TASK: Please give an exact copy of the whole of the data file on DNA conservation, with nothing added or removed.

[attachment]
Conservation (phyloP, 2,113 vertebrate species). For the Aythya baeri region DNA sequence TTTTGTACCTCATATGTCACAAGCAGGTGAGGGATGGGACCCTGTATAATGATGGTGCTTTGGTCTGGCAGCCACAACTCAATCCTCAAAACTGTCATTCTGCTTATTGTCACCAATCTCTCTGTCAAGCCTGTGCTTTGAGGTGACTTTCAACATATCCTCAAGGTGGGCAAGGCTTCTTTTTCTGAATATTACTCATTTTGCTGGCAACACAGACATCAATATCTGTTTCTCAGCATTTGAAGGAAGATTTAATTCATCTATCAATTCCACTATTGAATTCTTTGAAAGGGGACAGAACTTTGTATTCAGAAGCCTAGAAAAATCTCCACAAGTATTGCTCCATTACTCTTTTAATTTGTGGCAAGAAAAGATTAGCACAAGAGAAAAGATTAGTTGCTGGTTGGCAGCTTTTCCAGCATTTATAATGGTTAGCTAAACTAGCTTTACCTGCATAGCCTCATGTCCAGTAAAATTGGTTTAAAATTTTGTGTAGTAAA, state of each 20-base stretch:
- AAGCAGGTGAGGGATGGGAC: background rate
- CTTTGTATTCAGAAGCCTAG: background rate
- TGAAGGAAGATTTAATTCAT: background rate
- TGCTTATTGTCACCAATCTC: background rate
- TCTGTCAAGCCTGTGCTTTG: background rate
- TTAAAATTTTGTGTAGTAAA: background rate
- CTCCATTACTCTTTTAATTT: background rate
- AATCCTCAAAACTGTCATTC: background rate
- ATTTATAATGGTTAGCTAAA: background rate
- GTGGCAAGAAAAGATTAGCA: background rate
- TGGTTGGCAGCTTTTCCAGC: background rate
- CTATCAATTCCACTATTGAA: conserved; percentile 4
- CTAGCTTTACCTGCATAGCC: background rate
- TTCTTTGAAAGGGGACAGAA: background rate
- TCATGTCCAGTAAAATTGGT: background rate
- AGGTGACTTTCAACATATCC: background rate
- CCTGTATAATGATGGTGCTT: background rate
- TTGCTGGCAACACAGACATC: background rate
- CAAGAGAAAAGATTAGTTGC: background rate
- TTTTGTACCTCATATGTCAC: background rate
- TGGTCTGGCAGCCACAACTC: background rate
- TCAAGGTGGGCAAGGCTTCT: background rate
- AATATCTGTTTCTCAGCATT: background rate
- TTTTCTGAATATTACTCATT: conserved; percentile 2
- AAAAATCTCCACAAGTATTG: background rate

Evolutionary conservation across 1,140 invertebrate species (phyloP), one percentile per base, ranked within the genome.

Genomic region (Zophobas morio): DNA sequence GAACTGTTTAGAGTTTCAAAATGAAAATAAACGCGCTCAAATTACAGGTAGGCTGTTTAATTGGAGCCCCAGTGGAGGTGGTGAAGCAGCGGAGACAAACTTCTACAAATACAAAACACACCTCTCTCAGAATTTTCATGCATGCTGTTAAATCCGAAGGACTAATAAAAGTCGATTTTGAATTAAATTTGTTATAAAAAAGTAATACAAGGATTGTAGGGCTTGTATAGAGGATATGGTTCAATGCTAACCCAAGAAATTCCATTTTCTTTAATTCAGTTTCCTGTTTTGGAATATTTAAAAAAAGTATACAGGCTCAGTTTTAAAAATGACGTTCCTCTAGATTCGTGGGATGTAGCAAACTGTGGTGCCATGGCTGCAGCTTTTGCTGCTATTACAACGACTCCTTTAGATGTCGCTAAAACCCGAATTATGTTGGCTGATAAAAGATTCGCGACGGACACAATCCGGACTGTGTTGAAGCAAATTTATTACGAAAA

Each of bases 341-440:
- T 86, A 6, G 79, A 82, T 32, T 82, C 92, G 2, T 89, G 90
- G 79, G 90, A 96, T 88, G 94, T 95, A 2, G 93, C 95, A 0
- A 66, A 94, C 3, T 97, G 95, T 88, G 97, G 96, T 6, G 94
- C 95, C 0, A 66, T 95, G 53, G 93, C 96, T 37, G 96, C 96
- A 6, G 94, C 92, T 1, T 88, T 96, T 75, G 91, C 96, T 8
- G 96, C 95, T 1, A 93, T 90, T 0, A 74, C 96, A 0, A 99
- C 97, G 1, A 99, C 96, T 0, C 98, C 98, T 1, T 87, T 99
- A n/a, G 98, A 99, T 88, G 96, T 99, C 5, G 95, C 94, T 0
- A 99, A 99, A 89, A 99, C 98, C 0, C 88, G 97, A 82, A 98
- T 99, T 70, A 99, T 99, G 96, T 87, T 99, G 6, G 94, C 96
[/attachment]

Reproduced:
Conservation (phyloP, 2,113 vertebrate species). For the Aythya baeri region DNA sequence TTTTGTACCTCATATGTCACAAGCAGGTGAGGGATGGGACCCTGTATAATGATGGTGCTTTGGTCTGGCAGCCACAACTCAATCCTCAAAACTGTCATTCTGCTTATTGTCACCAATCTCTCTGTCAAGCCTGTGCTTTGAGGTGACTTTCAACATATCCTCAAGGTGGGCAAGGCTTCTTTTTCTGAATATTACTCATTTTGCTGGCAACACAGACATCAATATCTGTTTCTCAGCATTTGAAGGAAGATTTAATTCATCTATCAATTCCACTATTGAATTCTTTGAAAGGGGACAGAACTTTGTATTCAGAAGCCTAGAAAAATCTCCACAAGTATTGCTCCATTACTCTTTTAATTTGTGGCAAGAAAAGATTAGCACAAGAGAAAAGATTAGTTGCTGGTTGGCAGCTTTTCCAGCATTTATAATGGTTAGCTAAACTAGCTTTACCTGCATAGCCTCATGTCCAGTAAAATTGGTTTAAAATTTTGTGTAGTAAA, state of each 20-base stretch:
- AAGCAGGTGAGGGATGGGAC: background rate
- CTTTGTATTCAGAAGCCTAG: background rate
- TGAAGGAAGATTTAATTCAT: background rate
- TGCTTATTGTCACCAATCTC: background rate
- TCTGTCAAGCCTGTGCTTTG: background rate
- TTAAAATTTTGTGTAGTAAA: background rate
- CTCCATTACTCTTTTAATTT: background rate
- AATCCTCAAAACTGTCATTC: background rate
- ATTTATAATGGTTAGCTAAA: background rate
- GTGGCAAGAAAAGATTAGCA: background rate
- TGGTTGGCAGCTTTTCCAGC: background rate
- CTATCAATTCCACTATTGAA: conserved; percentile 4
- CTAGCTTTACCTGCATAGCC: background rate
- TTCTTTGAAAGGGGACAGAA: background rate
- TCATGTCCAGTAAAATTGGT: background rate
- AGGTGACTTTCAACATATCC: background rate
- CCTGTATAATGATGGTGCTT: background rate
- TTGCTGGCAACACAGACATC: background rate
- CAAGAGAAAAGATTAGTTGC: background rate
- TTTTGTACCTCATATGTCAC: background rate
- TGGTCTGGCAGCCACAACTC: background rate
- TCAAGGTGGGCAAGGCTTCT: background rate
- AATATCTGTTTCTCAGCATT: background rate
- TTTTCTGAATATTACTCATT: conserved; percentile 2
- AAAAATCTCCACAAGTATTG: background rate

Evolutionary conservation across 1,140 invertebrate species (phyloP), one percentile per base, ranked within the genome.

Genomic region (Zophobas morio): DNA sequence GAACTGTTTAGAGTTTCAAAATGAAAATAAACGCGCTCAAATTACAGGTAGGCTGTTTAATTGGAGCCCCAGTGGAGGTGGTGAAGCAGCGGAGACAAACTTCTACAAATACAAAACACACCTCTCTCAGAATTTTCATGCATGCTGTTAAATCCGAAGGACTAATAAAAGTCGATTTTGAATTAAATTTGTTATAAAAAAGTAATACAAGGATTGTAGGGCTTGTATAGAGGATATGGTTCAATGCTAACCCAAGAAATTCCATTTTCTTTAATTCAGTTTCCTGTTTTGGAATATTTAAAAAAAGTATACAGGCTCAGTTTTAAAAATGACGTTCCTCTAGATTCGTGGGATGTAGCAAACTGTGGTGCCATGGCTGCAGCTTTTGCTGCTATTACAACGACTCCTTTAGATGTCGCTAAAACCCGAATTATGTTGGCTGATAAAAGATTCGCGACGGACACAATCCGGACTGTGTTGAAGCAAATTTATTACGAAAA

Each of bases 341-440:
- T 86, A 6, G 79, A 82, T 32, T 82, C 92, G 2, T 89, G 90
- G 79, G 90, A 96, T 88, G 94, T 95, A 2, G 93, C 95, A 0
- A 66, A 94, C 3, T 97, G 95, T 88, G 97, G 96, T 6, G 94
- C 95, C 0, A 66, T 95, G 53, G 93, C 96, T 37, G 96, C 96
- A 6, G 94, C 92, T 1, T 88, T 96, T 75, G 91, C 96, T 8
- G 96, C 95, T 1, A 93, T 90, T 0, A 74, C 96, A 0, A 99
- C 97, G 1, A 99, C 96, T 0, C 98, C 98, T 1, T 87, T 99
- A n/a, G 98, A 99, T 88, G 96, T 99, C 5, G 95, C 94, T 0
- A 99, A 99, A 89, A 99, C 98, C 0, C 88, G 97, A 82, A 98
- T 99, T 70, A 99, T 99, G 96, T 87, T 99, G 6, G 94, C 96